Maker, Unknown, probably English.
c. 1890. Movement 5h" x 12" dia. / 11"h x 13" over
hexagonal glazed case.
Clock work driven orrery with Earnshaw type, split bi-metallic chronometer detent
escapement with jeweled potence pivot and driven with chain fusee.
Eight day duration. An additional spring barrel drives the orrery with one year duration.
It also serves to eliminate the backlash that would be present in a
mechanism with so many wheels. Subsidiary dial for
the Bisextile, four year
(leap year) cycle. Outer ring with year calendar and zodiacal indicators.
Orrery with two inner planets, Mercury and Venus with rings to indicate each
planet's orbital inclination to the sun. Also a separate tellurian depicting
the Earth and moon system, with moon phases, the moon's orbital inclination
in relation to the ecliptic represented by a ring around the Earth and a
track for the moon to physically rise and fall with respect to the Earth, an
indicator to show where it rises and sets relative to the surface of the
Earth, below a
subsidiary dial for moon's age and phases. The Earth at correct inclination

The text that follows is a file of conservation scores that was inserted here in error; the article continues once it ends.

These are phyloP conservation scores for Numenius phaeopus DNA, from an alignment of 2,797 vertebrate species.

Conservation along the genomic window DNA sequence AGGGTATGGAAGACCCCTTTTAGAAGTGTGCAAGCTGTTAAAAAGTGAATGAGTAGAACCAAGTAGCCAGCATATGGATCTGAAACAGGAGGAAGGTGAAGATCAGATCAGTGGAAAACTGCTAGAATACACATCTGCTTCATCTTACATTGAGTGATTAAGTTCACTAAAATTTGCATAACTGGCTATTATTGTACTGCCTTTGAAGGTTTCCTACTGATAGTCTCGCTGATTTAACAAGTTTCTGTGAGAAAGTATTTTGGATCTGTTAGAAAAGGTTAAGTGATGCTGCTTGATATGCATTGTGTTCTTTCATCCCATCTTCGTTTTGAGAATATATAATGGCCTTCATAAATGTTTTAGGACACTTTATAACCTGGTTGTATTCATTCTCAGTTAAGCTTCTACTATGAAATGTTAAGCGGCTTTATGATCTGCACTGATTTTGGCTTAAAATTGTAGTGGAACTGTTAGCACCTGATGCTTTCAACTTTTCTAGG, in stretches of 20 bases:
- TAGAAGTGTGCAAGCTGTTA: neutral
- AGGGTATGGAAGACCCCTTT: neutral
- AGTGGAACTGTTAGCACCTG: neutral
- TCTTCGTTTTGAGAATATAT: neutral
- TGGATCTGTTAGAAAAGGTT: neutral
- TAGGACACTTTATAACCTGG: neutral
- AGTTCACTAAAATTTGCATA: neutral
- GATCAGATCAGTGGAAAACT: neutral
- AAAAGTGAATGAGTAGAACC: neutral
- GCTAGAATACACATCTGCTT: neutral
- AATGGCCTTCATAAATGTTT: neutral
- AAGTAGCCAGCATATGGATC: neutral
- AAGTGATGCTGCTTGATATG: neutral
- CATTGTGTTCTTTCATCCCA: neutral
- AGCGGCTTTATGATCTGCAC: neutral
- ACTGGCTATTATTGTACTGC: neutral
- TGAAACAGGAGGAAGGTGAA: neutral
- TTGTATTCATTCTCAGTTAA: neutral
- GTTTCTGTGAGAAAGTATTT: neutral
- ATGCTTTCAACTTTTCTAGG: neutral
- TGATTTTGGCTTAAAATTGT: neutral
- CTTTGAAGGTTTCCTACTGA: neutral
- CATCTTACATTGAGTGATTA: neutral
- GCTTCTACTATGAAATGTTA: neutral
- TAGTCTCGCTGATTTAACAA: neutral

with dial ring above divided into two twelve hour sectors illustrated with
Roman numerals rotating with the earth. An apparatus connecting the earth to
the Sun to shows the Sun's zenith and declination around the Earth as well
as lines showing the approximate areas of sunrise and sunset in the Northern hemisphere. The entire mechanism
pirouettes upon its central spindle once per year with indicator hand for
outer silvered ring to indicate the position of the sun in the ecliptic as
well as the date, month and zodiac house. All subsidiary dials engraved and
silvered on skeltonized frame with unique upper and lower plates (not
mirrored) held by nine pillars. Total of 45 wheels within the mechanism.
A view of the "rear" of the mechanism. I use this term in quotes because
the entire machine rotates one revolution per year on its central axis. So
if one does not turn the entire orrery around, all views of the mechanism
will be the "front" at some point during the year.
A view showing some of the wheel works between and above the upper plate.
An opposite side view to that shown in the second photo.